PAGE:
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Colorado’s Gallagher Amendment is not the reason why local governments and schools are underfunded in Colorado, and approving Amendment B won’t solve the state’s critical underfunding problems.

The impetus for the constitutional amendment, the legislation behind it and the measure itself are impossibly complicated and perilously intertwined with other laws and Colorado’s broken tax system.

Ballot Question Amendment B sounds relatively simple. As stated, it would remove the so-called Gallagher Amendment from the state Constitution. The amendment, saddled on the state by voters in 1982, forces commercial property owners to pay a greater rate of property taxes across the state than homeowners.

If making businesses pay a bigger share of property taxes instead of homeowners sounds good to you now, it’s because it sounded like a good idea to voters back then. Before the Gallagher Amendment, the State Legislature was free to assess and adjust the tax burden as it saw fit. The big picture is that state residents elect leaders who represent their view on taxation and other issues, and the state government — and taxes reflect — then reflect the will and mood of the people.

During the 1980s, Colorado grew quickly, along with state expenses, and taxes. The argument for passing the Gallagher Amendment was that elected officials were more influenced by deep-pocketed businesses, who could make big campaign contributions and hire persuasive lobbyists. Gallagher nullified that influence on property taxes by setting in stone a fixed ratio of commercial property taxation. One of the biggest problems the Gallagher Amendment created stems from property values rising at different rates across the state. One size never fits all when it comes to tax formulas.

Over the years, lawmakers learned to work with it. It forced legislators to look elsewhere for taxes to fund schools, roads and other services. Sales taxes, income taxes and other assessments grew.

Residents from states like Texas marvel at Colorado’s relatively low property tax rates but are shocked to see their paychecks dinged by the state and solid sales taxes added to everything but groceries and prescriptions. Despite the false claims and threats by many on the right side of the political spectrum, Colorado’s overall tax bill has never been excessive and isn’t now, compared to other states. Colorado regularly hovers among the top-ten lowest overall taxes among states.

That’s nothing to brag about. The reality is that Colorado schools, roads, colleges and other critical programs are underfunded. A drive across town or across the state confirms that reality. That wasn’t caused by the Gallagher Amendment.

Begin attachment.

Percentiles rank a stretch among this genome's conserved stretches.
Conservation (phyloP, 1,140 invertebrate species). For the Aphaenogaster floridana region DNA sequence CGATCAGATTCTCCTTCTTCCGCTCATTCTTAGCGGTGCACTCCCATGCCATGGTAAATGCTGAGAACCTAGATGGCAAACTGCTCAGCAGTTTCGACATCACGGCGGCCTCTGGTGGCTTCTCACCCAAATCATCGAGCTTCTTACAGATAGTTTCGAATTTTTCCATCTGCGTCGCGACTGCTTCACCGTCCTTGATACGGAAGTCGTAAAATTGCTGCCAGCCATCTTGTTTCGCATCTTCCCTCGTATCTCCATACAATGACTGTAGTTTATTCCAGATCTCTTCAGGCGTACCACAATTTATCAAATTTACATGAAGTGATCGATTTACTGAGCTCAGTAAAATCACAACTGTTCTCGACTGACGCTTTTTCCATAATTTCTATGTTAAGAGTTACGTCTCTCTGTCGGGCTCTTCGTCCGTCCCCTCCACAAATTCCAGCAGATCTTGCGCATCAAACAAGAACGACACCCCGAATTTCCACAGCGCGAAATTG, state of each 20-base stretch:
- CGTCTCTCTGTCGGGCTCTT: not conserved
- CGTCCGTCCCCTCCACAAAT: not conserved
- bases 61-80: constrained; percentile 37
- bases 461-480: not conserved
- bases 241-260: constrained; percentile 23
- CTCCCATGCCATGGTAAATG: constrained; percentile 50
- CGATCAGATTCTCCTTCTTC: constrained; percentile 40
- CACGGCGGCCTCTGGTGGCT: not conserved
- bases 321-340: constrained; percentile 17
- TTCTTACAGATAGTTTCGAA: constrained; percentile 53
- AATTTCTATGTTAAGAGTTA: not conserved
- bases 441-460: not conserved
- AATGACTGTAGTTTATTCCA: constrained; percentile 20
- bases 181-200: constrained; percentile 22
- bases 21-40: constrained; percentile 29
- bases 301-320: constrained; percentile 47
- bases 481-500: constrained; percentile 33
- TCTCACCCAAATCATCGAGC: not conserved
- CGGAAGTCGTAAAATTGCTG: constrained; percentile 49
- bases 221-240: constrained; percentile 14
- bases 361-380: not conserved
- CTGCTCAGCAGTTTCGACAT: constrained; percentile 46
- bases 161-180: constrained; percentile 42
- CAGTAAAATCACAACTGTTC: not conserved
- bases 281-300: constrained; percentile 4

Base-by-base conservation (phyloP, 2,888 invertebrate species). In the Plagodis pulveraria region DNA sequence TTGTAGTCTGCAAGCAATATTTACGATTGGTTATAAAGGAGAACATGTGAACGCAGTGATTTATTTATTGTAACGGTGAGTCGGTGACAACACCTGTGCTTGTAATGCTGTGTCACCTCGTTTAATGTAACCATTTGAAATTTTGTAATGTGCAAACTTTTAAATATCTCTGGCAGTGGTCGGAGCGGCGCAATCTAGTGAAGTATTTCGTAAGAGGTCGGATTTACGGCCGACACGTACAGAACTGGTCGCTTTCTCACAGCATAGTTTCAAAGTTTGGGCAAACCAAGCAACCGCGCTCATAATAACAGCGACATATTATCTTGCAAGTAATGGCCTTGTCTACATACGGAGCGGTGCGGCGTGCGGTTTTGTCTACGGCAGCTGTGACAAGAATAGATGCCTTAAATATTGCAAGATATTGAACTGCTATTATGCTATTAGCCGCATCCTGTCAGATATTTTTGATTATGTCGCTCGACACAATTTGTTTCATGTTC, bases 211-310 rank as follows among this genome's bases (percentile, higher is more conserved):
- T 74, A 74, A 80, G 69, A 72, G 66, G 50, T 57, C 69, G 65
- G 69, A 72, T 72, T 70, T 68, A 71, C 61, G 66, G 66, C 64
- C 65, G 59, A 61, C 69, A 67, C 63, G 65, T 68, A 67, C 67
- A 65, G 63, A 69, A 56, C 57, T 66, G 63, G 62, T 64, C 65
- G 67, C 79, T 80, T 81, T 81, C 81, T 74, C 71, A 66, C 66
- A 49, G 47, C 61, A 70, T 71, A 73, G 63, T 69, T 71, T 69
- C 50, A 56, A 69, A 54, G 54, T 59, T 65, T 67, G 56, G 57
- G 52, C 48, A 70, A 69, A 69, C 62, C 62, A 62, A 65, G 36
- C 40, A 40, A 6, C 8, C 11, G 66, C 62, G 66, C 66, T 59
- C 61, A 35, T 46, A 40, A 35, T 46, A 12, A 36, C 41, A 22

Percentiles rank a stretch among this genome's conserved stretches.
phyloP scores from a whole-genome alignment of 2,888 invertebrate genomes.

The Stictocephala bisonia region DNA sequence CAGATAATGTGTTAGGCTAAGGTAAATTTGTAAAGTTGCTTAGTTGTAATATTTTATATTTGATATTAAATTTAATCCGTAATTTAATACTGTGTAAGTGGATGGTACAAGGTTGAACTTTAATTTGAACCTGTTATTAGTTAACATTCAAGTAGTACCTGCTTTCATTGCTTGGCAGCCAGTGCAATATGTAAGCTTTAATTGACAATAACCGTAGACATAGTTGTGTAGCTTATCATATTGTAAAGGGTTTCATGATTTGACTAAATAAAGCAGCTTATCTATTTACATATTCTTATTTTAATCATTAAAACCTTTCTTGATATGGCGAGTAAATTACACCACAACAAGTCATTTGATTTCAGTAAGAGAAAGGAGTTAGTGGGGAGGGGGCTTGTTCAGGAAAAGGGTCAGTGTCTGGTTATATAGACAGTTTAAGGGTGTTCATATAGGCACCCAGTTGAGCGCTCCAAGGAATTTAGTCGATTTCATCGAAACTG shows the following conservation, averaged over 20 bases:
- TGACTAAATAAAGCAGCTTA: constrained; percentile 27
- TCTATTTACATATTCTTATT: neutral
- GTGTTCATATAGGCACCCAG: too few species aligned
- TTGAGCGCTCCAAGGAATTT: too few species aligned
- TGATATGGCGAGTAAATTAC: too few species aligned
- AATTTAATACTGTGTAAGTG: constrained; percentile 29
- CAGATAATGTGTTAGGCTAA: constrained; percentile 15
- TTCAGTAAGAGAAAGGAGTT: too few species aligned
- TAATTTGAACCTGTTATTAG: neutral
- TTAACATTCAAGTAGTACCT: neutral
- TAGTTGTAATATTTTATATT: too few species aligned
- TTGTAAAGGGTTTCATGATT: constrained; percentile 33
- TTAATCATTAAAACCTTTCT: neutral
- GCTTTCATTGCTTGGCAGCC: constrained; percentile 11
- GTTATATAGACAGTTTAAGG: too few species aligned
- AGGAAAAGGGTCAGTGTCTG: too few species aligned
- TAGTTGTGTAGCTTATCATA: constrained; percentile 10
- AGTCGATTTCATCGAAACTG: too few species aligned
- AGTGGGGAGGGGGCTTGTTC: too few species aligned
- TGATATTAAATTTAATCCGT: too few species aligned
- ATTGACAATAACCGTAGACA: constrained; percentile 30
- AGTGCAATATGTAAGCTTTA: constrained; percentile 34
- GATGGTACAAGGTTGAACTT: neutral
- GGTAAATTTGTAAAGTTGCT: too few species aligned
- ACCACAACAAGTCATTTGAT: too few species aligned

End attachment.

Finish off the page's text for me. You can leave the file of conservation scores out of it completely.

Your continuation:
The real problem in Colorado came from the adoption of the so-called Taxpayer Bill of Rights in 1992. That ill-conceived measure removed all flexibility and power in taxation from state lawmakers. It’s an idea created by far-right tax protesters that’s so bad that not a single other state has ever adopted it. Even deeply conservative states saw how unworkable and destructive the messy law is, something Colorado residents know first hand.

After it was passed, the effect of the Gallagher Amendment inadvertently began eating into school and local government budgets, because lawmakers couldn’t adjust taxes affected by changing property values and the other formula inconsistencies that became part of two mandatory laws.

The state tax mess became irrevocably broken when a third, conflicting tax mandate was approved in 2000 as Amendment 23. That measure, intended to counter the disastrous, resource-draining effects of TABOR, guaranteed that overall public school funding could not be reduced year over year, and instead, must grow at the rate of inflation. Without the ability to adjust or raise taxes, the only answer for years has been to take tax money intended for state roads, colleges and other programs and divert it to public schools.

The result is an unworkable and damaging state tax system that defies the wisdom of republican democracy and regularly endangers the state and public.

But out of the three, conflicting and unworkable forces undermining a once smart and fair tax system in Colorado, the Gallagher Amendment is the least damaging and will provide the least relief in fixing the problem of underfunded schools, roads, colleges and local governments.

Removing Gallagher from the state Constitution while leaving TABOR and Amendment 23 intact is like changing the kitchen faucet in hopes of fixing a household well that keeps going dry. 

The end result of passing Amendment B can only be to raise taxes, primarily on homes, by removing the part of the law that ensures commercial property bears the larger brunt of a rising bill.

Passing this measure will only create different problems for Colorado. It won’t fix old ones. To do that, state lawmakers must ask voters to removed Gallagher, TABOR and Amendment 23 from the state Constitution and return control of state finances to elected representatives.

Too many far-right lawmakers are unwilling. Too many moderate and liberal lawmakers are too timorous — so far. The mistaken perception created by passing Amendment B only prolongs real, needed changed: going to voters to end TABOR and other deleterious tax problems chiseled into the state Constitution.

Removing the Gallagher Amendment and leaving TABOR and Amendment 23 intact would be a bad idea under normal circumstances. Given so much being unknown about how the pandemic crisis will affect personal, business and state finances in the short term and future, and how long those impacts will last, possibly years, meddling with just part of the Colorado tax quagmire becomes especially dangerous. 

Voters should turn back this well-intentioned but poorly considered change to the state Constitution. Vote no on Amendment B.

This content was originally published here.